How far we’ve come

The Northland Age - - Opinion -

We kids had our school days dur­ing the hor­rors of World War II. Many fa­thers were over­seas in the forces. Mothers were of­ten on war work, and so grand­par­ents and older peo­ple took over. Younger male teach­ers (of which there were more back then) were also in the forces.

Our school prin­ci­pal was past re­tire­ment age, and wasn’t pre­pared to take any non­sense from pupils, par­ents, Ed­u­ca­tion Dept or any­one. In spite of his age he could bowl the rest of the staff out play­ing cricket, and was a strict but ex­cel­lent coach. We dared not get smart, but we liked the old boy.

Our class teacher was older, and with a rugby in­jury which made him un­fit for mil­i­tary ser­vice. He was a super teacher, able to pa­tiently ex­plain maths and the dif­fi­cult skill sub­jects, and would quote po­ems, Shake­speare, to suit the oc­ca­sion. All pupils in his class of 45 — plus Ma¯ ori did have a good grasp of English.

A big class of 11 and 12 year olds, a mixed-up bunch. I guess we were spoiled kids.

Af­ter-school ten­nis on our lawn with the net made out of an old floun­der net. We mowed the grass with push mow­ers, and Grand­fa­ther had some­how pro­duced some white lines that were near enough. To cool off we had a beau­ti­ful river pool handy. That crys­tal clear pool is still there but pol­luted these days, and un­used.

We all had push bikes, some made from parts, but in sum­mer we could all bike to the beach or to the sail­ing club to rig up our lit­tle home-built P class yachts to race or sail to an is­land for a pic­nic. (Mine cost 12 pounds ($24), with a loan from a great aunt and from Gran, plus mow­ing lawns and chop­ping fire­wood for­ever.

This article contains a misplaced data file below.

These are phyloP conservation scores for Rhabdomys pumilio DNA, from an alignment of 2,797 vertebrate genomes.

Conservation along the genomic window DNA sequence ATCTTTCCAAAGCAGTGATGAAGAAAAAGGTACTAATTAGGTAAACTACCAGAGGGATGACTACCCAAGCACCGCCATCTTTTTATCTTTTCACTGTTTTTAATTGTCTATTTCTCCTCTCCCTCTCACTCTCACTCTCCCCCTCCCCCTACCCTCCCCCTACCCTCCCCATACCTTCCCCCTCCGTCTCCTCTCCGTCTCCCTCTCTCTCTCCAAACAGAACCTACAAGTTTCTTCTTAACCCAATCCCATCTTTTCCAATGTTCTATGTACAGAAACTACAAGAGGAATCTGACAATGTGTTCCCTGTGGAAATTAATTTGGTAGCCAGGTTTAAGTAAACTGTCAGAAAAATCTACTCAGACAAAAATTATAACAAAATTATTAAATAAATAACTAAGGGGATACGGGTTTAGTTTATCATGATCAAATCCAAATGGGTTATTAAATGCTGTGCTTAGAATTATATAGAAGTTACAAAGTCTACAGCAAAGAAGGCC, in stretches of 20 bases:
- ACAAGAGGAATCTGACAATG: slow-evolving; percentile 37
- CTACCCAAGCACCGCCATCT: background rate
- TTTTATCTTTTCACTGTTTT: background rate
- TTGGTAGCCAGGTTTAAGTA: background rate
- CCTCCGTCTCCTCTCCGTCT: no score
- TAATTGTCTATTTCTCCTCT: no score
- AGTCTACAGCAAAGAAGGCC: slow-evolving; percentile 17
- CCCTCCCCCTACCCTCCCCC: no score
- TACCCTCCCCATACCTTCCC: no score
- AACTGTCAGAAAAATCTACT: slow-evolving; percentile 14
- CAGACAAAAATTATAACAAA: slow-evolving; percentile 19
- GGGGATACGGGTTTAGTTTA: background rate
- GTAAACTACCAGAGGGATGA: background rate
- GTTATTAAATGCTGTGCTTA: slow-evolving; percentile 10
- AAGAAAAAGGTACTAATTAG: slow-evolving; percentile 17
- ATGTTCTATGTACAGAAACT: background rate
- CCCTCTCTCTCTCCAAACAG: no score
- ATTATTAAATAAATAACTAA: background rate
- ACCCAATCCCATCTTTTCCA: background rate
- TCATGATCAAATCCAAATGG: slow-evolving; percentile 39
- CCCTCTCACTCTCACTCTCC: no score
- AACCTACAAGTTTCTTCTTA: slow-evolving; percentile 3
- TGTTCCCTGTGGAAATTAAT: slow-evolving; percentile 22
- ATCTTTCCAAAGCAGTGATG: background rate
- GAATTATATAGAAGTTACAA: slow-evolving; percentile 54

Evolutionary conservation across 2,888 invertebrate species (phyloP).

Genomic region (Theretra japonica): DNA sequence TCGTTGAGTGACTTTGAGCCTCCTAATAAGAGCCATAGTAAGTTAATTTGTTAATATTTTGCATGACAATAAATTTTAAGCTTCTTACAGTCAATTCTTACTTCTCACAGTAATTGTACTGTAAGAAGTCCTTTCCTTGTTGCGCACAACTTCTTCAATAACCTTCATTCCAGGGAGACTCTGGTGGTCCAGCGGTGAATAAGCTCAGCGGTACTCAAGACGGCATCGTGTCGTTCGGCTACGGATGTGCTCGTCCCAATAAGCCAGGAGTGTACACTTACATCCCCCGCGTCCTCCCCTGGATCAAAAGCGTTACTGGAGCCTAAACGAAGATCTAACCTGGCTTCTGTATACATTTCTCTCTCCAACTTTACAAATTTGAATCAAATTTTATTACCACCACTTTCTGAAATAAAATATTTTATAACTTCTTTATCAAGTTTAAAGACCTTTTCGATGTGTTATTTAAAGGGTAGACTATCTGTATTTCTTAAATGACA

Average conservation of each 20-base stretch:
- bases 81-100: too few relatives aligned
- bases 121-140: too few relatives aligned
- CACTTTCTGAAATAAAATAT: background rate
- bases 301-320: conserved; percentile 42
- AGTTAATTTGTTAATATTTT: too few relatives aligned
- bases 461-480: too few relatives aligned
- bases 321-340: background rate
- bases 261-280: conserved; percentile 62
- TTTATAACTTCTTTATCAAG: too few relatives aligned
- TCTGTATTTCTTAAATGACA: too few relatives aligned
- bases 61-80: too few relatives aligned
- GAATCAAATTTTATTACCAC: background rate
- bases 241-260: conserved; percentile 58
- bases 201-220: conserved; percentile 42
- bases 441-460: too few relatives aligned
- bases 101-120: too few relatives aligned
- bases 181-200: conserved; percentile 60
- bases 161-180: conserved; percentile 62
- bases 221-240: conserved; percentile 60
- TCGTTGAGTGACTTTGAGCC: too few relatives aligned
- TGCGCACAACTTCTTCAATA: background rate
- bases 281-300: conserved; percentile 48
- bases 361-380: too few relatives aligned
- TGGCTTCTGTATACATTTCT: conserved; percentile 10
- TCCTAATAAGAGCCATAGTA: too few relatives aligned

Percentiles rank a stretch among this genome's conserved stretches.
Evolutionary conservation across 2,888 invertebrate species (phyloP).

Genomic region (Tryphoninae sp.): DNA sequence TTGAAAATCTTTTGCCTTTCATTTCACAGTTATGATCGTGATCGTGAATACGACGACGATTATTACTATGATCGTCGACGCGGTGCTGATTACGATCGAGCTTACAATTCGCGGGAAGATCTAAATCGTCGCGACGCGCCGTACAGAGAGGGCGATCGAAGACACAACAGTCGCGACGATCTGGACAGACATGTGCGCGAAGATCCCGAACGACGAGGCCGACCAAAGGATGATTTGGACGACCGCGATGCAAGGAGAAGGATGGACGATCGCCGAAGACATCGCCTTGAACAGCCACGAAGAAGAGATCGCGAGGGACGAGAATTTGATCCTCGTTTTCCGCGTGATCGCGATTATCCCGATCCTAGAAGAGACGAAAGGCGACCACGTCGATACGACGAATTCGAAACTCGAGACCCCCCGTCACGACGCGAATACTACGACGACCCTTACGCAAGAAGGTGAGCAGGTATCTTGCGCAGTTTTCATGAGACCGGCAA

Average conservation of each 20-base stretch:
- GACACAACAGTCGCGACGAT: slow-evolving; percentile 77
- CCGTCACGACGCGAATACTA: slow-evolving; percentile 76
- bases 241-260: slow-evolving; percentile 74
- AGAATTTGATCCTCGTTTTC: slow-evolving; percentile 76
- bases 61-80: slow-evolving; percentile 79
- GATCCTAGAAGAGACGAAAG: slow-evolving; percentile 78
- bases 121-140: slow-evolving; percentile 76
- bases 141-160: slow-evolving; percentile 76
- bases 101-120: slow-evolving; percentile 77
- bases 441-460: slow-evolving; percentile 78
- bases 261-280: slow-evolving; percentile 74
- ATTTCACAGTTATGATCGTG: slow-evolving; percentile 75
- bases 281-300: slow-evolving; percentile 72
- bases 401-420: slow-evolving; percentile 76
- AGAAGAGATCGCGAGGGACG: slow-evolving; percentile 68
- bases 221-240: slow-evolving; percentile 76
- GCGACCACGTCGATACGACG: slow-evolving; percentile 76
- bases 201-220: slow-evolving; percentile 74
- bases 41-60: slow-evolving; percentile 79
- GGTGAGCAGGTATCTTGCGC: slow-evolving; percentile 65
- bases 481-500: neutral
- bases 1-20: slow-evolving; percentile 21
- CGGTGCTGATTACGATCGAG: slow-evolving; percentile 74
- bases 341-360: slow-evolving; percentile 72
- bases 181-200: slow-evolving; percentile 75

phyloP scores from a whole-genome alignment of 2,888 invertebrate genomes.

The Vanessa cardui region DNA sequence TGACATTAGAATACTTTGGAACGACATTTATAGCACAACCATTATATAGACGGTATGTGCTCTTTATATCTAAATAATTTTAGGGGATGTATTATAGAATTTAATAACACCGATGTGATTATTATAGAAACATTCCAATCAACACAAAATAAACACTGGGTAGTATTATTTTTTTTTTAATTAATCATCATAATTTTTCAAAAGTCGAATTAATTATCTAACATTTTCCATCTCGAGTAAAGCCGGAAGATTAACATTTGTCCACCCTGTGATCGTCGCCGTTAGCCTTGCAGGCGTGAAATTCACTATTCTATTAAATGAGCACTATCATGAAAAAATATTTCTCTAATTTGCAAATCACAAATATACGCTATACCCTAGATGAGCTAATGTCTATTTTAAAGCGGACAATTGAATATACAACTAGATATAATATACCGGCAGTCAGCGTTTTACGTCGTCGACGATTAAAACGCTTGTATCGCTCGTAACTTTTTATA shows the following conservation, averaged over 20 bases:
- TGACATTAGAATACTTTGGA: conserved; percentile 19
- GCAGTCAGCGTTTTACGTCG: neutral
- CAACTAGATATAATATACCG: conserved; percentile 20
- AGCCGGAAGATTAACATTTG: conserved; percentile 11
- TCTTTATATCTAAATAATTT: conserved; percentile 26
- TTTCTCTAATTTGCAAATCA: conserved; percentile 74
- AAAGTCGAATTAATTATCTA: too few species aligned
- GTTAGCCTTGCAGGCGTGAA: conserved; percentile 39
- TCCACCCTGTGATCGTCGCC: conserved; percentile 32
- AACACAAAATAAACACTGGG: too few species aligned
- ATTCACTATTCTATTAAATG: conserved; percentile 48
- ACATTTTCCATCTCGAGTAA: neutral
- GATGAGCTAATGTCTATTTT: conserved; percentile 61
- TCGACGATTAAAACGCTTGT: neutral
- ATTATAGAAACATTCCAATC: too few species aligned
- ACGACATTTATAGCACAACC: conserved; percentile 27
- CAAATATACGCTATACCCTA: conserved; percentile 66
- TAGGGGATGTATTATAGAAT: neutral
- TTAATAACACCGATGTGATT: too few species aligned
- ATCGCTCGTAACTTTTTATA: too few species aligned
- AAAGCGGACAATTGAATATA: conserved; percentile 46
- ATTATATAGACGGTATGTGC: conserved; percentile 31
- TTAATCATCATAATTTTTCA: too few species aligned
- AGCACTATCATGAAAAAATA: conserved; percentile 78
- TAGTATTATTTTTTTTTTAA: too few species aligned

There was food rationing, but from the gar­den and the sea plus wise use of ra­tion tick­ets for food and cloth­ing (you are pretty old if you re­mem­ber them) we had a healthy diet. Old un­cles and grand­fa­thers ex­er­cised with the Home Guard and kept their 303s clean.

There was real fear of a Ja­panese in­va­sion, but we kids were able to have se­cu­rity, care and aroha. Sea Scouts and Girl Guides, a choice of sports, and plenty of adult help. We were, in spite of child­hood wor­ries about fam­ily mem­bers at war, too happy and se­cure to get into trou­ble.

Most said grace be­fore meals, and Chris­tian prin­ci­ples were respected. A girl asked our teacher if he be­lieved in God and got a sim­ple “Yes.” We sort of guessed he did. So­ci­ety is now start­ing to have to cope with (sorry edi­tor) crap TV mad psy­cho­log­i­cal the­o­ries, smacks with a wet, bus ticket pun­ish­ment for drug push­ers and bul­lies who need psy­cho­log­i­cal help. And for good­ness’ sake don’t read the straight an­swers to our so­cial prob­lems as laid out by Christ, be­cause they work.

We have these mount­ing crime and vi­o­lence fig­ures in our beau­ti­ful is­lands. Time for the old Kiwi prac­ti­cal com­mon sense and Chris­tian val­ues to speak up. HAMIORA


Newspapers in English

Newspapers from New Zealand

© PressReader. All rights reserved.